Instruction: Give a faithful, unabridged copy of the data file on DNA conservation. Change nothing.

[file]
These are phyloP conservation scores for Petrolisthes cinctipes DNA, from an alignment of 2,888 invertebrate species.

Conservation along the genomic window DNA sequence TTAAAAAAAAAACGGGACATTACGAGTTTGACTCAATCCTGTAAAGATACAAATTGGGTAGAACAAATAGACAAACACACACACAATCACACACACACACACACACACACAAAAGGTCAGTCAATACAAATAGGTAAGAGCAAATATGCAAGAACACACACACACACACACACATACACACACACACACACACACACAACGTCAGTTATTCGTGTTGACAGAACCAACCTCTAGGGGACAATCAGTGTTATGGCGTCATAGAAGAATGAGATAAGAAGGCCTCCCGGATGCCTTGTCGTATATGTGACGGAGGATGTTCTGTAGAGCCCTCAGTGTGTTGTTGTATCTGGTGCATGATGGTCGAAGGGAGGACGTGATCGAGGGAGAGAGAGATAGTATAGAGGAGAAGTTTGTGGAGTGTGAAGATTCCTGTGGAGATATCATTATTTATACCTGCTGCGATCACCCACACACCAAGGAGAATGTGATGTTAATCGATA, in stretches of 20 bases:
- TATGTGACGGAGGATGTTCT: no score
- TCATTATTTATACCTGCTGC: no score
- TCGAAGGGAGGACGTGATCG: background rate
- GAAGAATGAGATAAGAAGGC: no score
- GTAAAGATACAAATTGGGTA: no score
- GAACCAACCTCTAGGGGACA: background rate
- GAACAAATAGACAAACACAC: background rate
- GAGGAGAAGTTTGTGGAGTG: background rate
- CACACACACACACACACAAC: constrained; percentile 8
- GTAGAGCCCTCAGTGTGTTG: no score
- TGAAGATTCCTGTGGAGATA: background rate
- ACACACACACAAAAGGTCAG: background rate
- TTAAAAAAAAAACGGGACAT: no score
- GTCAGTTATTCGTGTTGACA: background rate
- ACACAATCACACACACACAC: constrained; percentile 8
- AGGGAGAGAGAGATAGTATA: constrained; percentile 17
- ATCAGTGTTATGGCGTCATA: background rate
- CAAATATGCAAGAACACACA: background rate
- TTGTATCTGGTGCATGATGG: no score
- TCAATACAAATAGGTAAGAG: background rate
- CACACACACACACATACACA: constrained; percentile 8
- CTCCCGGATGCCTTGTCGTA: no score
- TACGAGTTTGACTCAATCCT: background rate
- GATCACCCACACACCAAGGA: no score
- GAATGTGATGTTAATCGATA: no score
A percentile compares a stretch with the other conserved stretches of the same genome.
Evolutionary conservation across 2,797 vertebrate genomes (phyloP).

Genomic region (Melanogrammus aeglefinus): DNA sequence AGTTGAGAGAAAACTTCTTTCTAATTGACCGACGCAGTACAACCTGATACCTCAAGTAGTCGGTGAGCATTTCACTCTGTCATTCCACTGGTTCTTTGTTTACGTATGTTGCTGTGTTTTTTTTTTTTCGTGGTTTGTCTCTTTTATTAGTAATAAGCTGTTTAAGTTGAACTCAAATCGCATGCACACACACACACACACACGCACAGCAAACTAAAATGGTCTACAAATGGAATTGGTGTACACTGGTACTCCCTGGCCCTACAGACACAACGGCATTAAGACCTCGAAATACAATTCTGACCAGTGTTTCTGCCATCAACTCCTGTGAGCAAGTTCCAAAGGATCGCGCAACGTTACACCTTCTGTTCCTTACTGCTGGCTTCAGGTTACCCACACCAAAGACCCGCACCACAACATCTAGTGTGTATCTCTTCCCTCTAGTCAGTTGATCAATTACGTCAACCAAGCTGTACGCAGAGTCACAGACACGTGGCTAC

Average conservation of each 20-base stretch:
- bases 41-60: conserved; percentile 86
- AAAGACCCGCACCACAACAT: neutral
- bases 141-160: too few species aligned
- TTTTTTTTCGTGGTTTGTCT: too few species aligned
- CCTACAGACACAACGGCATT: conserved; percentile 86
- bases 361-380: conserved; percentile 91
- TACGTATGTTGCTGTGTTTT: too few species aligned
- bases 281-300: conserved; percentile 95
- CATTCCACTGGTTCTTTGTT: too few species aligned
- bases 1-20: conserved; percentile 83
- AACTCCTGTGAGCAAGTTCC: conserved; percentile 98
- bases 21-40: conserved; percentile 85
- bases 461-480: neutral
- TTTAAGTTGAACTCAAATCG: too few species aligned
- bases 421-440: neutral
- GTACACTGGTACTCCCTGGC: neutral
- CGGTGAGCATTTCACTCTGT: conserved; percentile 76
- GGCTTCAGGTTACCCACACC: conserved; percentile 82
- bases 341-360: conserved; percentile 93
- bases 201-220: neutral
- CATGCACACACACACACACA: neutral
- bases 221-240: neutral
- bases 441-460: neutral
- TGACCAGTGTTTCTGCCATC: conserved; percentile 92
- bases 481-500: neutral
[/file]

These are phyloP conservation scores for Petrolisthes cinctipes DNA, from an alignment of 2,888 invertebrate species.

Conservation along the genomic window DNA sequence TTAAAAAAAAAACGGGACATTACGAGTTTGACTCAATCCTGTAAAGATACAAATTGGGTAGAACAAATAGACAAACACACACACAATCACACACACACACACACACACACAAAAGGTCAGTCAATACAAATAGGTAAGAGCAAATATGCAAGAACACACACACACACACACACATACACACACACACACACACACACAACGTCAGTTATTCGTGTTGACAGAACCAACCTCTAGGGGACAATCAGTGTTATGGCGTCATAGAAGAATGAGATAAGAAGGCCTCCCGGATGCCTTGTCGTATATGTGACGGAGGATGTTCTGTAGAGCCCTCAGTGTGTTGTTGTATCTGGTGCATGATGGTCGAAGGGAGGACGTGATCGAGGGAGAGAGAGATAGTATAGAGGAGAAGTTTGTGGAGTGTGAAGATTCCTGTGGAGATATCATTATTTATACCTGCTGCGATCACCCACACACCAAGGAGAATGTGATGTTAATCGATA, in stretches of 20 bases:
- TATGTGACGGAGGATGTTCT: no score
- TCATTATTTATACCTGCTGC: no score
- TCGAAGGGAGGACGTGATCG: background rate
- GAAGAATGAGATAAGAAGGC: no score
- GTAAAGATACAAATTGGGTA: no score
- GAACCAACCTCTAGGGGACA: background rate
- GAACAAATAGACAAACACAC: background rate
- GAGGAGAAGTTTGTGGAGTG: background rate
- CACACACACACACACACAAC: constrained; percentile 8
- GTAGAGCCCTCAGTGTGTTG: no score
- TGAAGATTCCTGTGGAGATA: background rate
- ACACACACACAAAAGGTCAG: background rate
- TTAAAAAAAAAACGGGACAT: no score
- GTCAGTTATTCGTGTTGACA: background rate
- ACACAATCACACACACACAC: constrained; percentile 8
- AGGGAGAGAGAGATAGTATA: constrained; percentile 17
- ATCAGTGTTATGGCGTCATA: background rate
- CAAATATGCAAGAACACACA: background rate
- TTGTATCTGGTGCATGATGG: no score
- TCAATACAAATAGGTAAGAG: background rate
- CACACACACACACATACACA: constrained; percentile 8
- CTCCCGGATGCCTTGTCGTA: no score
- TACGAGTTTGACTCAATCCT: background rate
- GATCACCCACACACCAAGGA: no score
- GAATGTGATGTTAATCGATA: no score
A percentile compares a stretch with the other conserved stretches of the same genome.
Evolutionary conservation across 2,797 vertebrate genomes (phyloP).

Genomic region (Melanogrammus aeglefinus): DNA sequence AGTTGAGAGAAAACTTCTTTCTAATTGACCGACGCAGTACAACCTGATACCTCAAGTAGTCGGTGAGCATTTCACTCTGTCATTCCACTGGTTCTTTGTTTACGTATGTTGCTGTGTTTTTTTTTTTTCGTGGTTTGTCTCTTTTATTAGTAATAAGCTGTTTAAGTTGAACTCAAATCGCATGCACACACACACACACACACGCACAGCAAACTAAAATGGTCTACAAATGGAATTGGTGTACACTGGTACTCCCTGGCCCTACAGACACAACGGCATTAAGACCTCGAAATACAATTCTGACCAGTGTTTCTGCCATCAACTCCTGTGAGCAAGTTCCAAAGGATCGCGCAACGTTACACCTTCTGTTCCTTACTGCTGGCTTCAGGTTACCCACACCAAAGACCCGCACCACAACATCTAGTGTGTATCTCTTCCCTCTAGTCAGTTGATCAATTACGTCAACCAAGCTGTACGCAGAGTCACAGACACGTGGCTAC

Average conservation of each 20-base stretch:
- bases 41-60: conserved; percentile 86
- AAAGACCCGCACCACAACAT: neutral
- bases 141-160: too few species aligned
- TTTTTTTTCGTGGTTTGTCT: too few species aligned
- CCTACAGACACAACGGCATT: conserved; percentile 86
- bases 361-380: conserved; percentile 91
- TACGTATGTTGCTGTGTTTT: too few species aligned
- bases 281-300: conserved; percentile 95
- CATTCCACTGGTTCTTTGTT: too few species aligned
- bases 1-20: conserved; percentile 83
- AACTCCTGTGAGCAAGTTCC: conserved; percentile 98
- bases 21-40: conserved; percentile 85
- bases 461-480: neutral
- TTTAAGTTGAACTCAAATCG: too few species aligned
- bases 421-440: neutral
- GTACACTGGTACTCCCTGGC: neutral
- CGGTGAGCATTTCACTCTGT: conserved; percentile 76
- GGCTTCAGGTTACCCACACC: conserved; percentile 82
- bases 341-360: conserved; percentile 93
- bases 201-220: neutral
- CATGCACACACACACACACA: neutral
- bases 221-240: neutral
- bases 441-460: neutral
- TGACCAGTGTTTCTGCCATC: conserved; percentile 92
- bases 481-500: neutral